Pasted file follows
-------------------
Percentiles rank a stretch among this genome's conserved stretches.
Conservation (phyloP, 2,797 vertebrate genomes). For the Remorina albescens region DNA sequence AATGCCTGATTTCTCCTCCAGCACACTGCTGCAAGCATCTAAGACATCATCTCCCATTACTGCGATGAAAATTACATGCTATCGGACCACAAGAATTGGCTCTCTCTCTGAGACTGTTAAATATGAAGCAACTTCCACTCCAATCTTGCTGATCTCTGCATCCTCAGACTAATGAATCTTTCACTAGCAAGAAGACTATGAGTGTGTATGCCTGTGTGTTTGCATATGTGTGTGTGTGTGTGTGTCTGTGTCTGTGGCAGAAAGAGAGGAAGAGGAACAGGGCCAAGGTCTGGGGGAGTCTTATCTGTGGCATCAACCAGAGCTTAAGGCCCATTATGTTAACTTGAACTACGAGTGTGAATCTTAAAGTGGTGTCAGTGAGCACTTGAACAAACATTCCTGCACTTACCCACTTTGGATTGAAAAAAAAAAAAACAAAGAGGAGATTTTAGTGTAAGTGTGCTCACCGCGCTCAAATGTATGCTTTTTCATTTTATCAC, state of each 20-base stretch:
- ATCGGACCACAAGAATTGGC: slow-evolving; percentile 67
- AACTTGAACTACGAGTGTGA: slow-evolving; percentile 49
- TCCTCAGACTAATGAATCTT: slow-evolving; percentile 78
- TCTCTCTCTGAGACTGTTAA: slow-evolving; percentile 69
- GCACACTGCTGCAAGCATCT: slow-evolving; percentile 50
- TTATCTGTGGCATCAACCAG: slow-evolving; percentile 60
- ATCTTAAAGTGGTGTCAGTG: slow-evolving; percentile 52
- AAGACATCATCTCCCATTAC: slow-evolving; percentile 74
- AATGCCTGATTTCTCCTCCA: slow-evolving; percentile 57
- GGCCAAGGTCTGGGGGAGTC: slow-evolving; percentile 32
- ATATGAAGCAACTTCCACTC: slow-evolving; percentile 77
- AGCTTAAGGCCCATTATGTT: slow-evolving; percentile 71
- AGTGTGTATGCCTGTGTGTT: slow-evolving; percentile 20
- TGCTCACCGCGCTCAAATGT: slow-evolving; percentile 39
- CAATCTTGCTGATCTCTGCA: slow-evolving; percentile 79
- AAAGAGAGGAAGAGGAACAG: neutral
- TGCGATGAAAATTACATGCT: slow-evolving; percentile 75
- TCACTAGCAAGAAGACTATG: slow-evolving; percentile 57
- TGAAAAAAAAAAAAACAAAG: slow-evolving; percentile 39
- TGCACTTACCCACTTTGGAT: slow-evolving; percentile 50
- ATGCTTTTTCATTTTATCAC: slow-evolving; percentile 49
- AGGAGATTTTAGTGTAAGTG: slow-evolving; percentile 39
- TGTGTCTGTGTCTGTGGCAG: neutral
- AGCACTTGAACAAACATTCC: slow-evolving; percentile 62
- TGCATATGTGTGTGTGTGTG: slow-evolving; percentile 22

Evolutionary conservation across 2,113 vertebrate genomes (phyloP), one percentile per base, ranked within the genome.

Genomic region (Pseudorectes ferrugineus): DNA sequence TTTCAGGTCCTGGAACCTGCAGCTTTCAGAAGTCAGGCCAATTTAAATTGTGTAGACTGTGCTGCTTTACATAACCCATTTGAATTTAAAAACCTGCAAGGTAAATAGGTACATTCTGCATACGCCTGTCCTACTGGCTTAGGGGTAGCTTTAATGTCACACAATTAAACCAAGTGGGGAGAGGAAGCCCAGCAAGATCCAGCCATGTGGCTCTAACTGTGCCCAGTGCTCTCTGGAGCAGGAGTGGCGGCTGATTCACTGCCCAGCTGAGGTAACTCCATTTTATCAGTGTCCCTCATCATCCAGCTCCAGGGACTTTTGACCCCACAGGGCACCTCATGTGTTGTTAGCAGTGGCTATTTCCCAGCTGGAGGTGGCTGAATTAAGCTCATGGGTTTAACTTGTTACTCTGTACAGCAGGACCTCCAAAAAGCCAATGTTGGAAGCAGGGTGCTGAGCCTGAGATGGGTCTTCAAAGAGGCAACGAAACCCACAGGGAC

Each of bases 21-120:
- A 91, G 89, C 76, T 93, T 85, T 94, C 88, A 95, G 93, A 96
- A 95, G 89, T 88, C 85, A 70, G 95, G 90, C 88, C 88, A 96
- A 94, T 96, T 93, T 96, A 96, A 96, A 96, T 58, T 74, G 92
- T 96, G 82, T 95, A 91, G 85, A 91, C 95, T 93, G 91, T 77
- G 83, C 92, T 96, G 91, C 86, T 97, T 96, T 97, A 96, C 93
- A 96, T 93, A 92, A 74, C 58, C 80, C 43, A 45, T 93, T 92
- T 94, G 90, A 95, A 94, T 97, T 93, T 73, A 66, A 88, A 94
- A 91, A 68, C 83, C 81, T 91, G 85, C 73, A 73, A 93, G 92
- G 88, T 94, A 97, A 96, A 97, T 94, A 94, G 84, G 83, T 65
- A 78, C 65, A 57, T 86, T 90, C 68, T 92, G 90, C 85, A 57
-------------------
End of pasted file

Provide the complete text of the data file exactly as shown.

Percentiles rank a stretch among this genome's conserved stretches.
Conservation (phyloP, 2,797 vertebrate genomes). For the Remorina albescens region DNA sequence AATGCCTGATTTCTCCTCCAGCACACTGCTGCAAGCATCTAAGACATCATCTCCCATTACTGCGATGAAAATTACATGCTATCGGACCACAAGAATTGGCTCTCTCTCTGAGACTGTTAAATATGAAGCAACTTCCACTCCAATCTTGCTGATCTCTGCATCCTCAGACTAATGAATCTTTCACTAGCAAGAAGACTATGAGTGTGTATGCCTGTGTGTTTGCATATGTGTGTGTGTGTGTGTGTCTGTGTCTGTGGCAGAAAGAGAGGAAGAGGAACAGGGCCAAGGTCTGGGGGAGTCTTATCTGTGGCATCAACCAGAGCTTAAGGCCCATTATGTTAACTTGAACTACGAGTGTGAATCTTAAAGTGGTGTCAGTGAGCACTTGAACAAACATTCCTGCACTTACCCACTTTGGATTGAAAAAAAAAAAAACAAAGAGGAGATTTTAGTGTAAGTGTGCTCACCGCGCTCAAATGTATGCTTTTTCATTTTATCAC, state of each 20-base stretch:
- ATCGGACCACAAGAATTGGC: slow-evolving; percentile 67
- AACTTGAACTACGAGTGTGA: slow-evolving; percentile 49
- TCCTCAGACTAATGAATCTT: slow-evolving; percentile 78
- TCTCTCTCTGAGACTGTTAA: slow-evolving; percentile 69
- GCACACTGCTGCAAGCATCT: slow-evolving; percentile 50
- TTATCTGTGGCATCAACCAG: slow-evolving; percentile 60
- ATCTTAAAGTGGTGTCAGTG: slow-evolving; percentile 52
- AAGACATCATCTCCCATTAC: slow-evolving; percentile 74
- AATGCCTGATTTCTCCTCCA: slow-evolving; percentile 57
- GGCCAAGGTCTGGGGGAGTC: slow-evolving; percentile 32
- ATATGAAGCAACTTCCACTC: slow-evolving; percentile 77
- AGCTTAAGGCCCATTATGTT: slow-evolving; percentile 71
- AGTGTGTATGCCTGTGTGTT: slow-evolving; percentile 20
- TGCTCACCGCGCTCAAATGT: slow-evolving; percentile 39
- CAATCTTGCTGATCTCTGCA: slow-evolving; percentile 79
- AAAGAGAGGAAGAGGAACAG: neutral
- TGCGATGAAAATTACATGCT: slow-evolving; percentile 75
- TCACTAGCAAGAAGACTATG: slow-evolving; percentile 57
- TGAAAAAAAAAAAAACAAAG: slow-evolving; percentile 39
- TGCACTTACCCACTTTGGAT: slow-evolving; percentile 50
- ATGCTTTTTCATTTTATCAC: slow-evolving; percentile 49
- AGGAGATTTTAGTGTAAGTG: slow-evolving; percentile 39
- TGTGTCTGTGTCTGTGGCAG: neutral
- AGCACTTGAACAAACATTCC: slow-evolving; percentile 62
- TGCATATGTGTGTGTGTGTG: slow-evolving; percentile 22

Evolutionary conservation across 2,113 vertebrate genomes (phyloP), one percentile per base, ranked within the genome.

Genomic region (Pseudorectes ferrugineus): DNA sequence TTTCAGGTCCTGGAACCTGCAGCTTTCAGAAGTCAGGCCAATTTAAATTGTGTAGACTGTGCTGCTTTACATAACCCATTTGAATTTAAAAACCTGCAAGGTAAATAGGTACATTCTGCATACGCCTGTCCTACTGGCTTAGGGGTAGCTTTAATGTCACACAATTAAACCAAGTGGGGAGAGGAAGCCCAGCAAGATCCAGCCATGTGGCTCTAACTGTGCCCAGTGCTCTCTGGAGCAGGAGTGGCGGCTGATTCACTGCCCAGCTGAGGTAACTCCATTTTATCAGTGTCCCTCATCATCCAGCTCCAGGGACTTTTGACCCCACAGGGCACCTCATGTGTTGTTAGCAGTGGCTATTTCCCAGCTGGAGGTGGCTGAATTAAGCTCATGGGTTTAACTTGTTACTCTGTACAGCAGGACCTCCAAAAAGCCAATGTTGGAAGCAGGGTGCTGAGCCTGAGATGGGTCTTCAAAGAGGCAACGAAACCCACAGGGAC

Each of bases 21-120:
- A 91, G 89, C 76, T 93, T 85, T 94, C 88, A 95, G 93, A 96
- A 95, G 89, T 88, C 85, A 70, G 95, G 90, C 88, C 88, A 96
- A 94, T 96, T 93, T 96, A 96, A 96, A 96, T 58, T 74, G 92
- T 96, G 82, T 95, A 91, G 85, A 91, C 95, T 93, G 91, T 77
- G 83, C 92, T 96, G 91, C 86, T 97, T 96, T 97, A 96, C 93
- A 96, T 93, A 92, A 74, C 58, C 80, C 43, A 45, T 93, T 92
- T 94, G 90, A 95, A 94, T 97, T 93, T 73, A 66, A 88, A 94
- A 91, A 68, C 83, C 81, T 91, G 85, C 73, A 73, A 93, G 92
- G 88, T 94, A 97, A 96, A 97, T 94, A 94, G 84, G 83, T 65
- A 78, C 65, A 57, T 86, T 90, C 68, T 92, G 90, C 85, A 57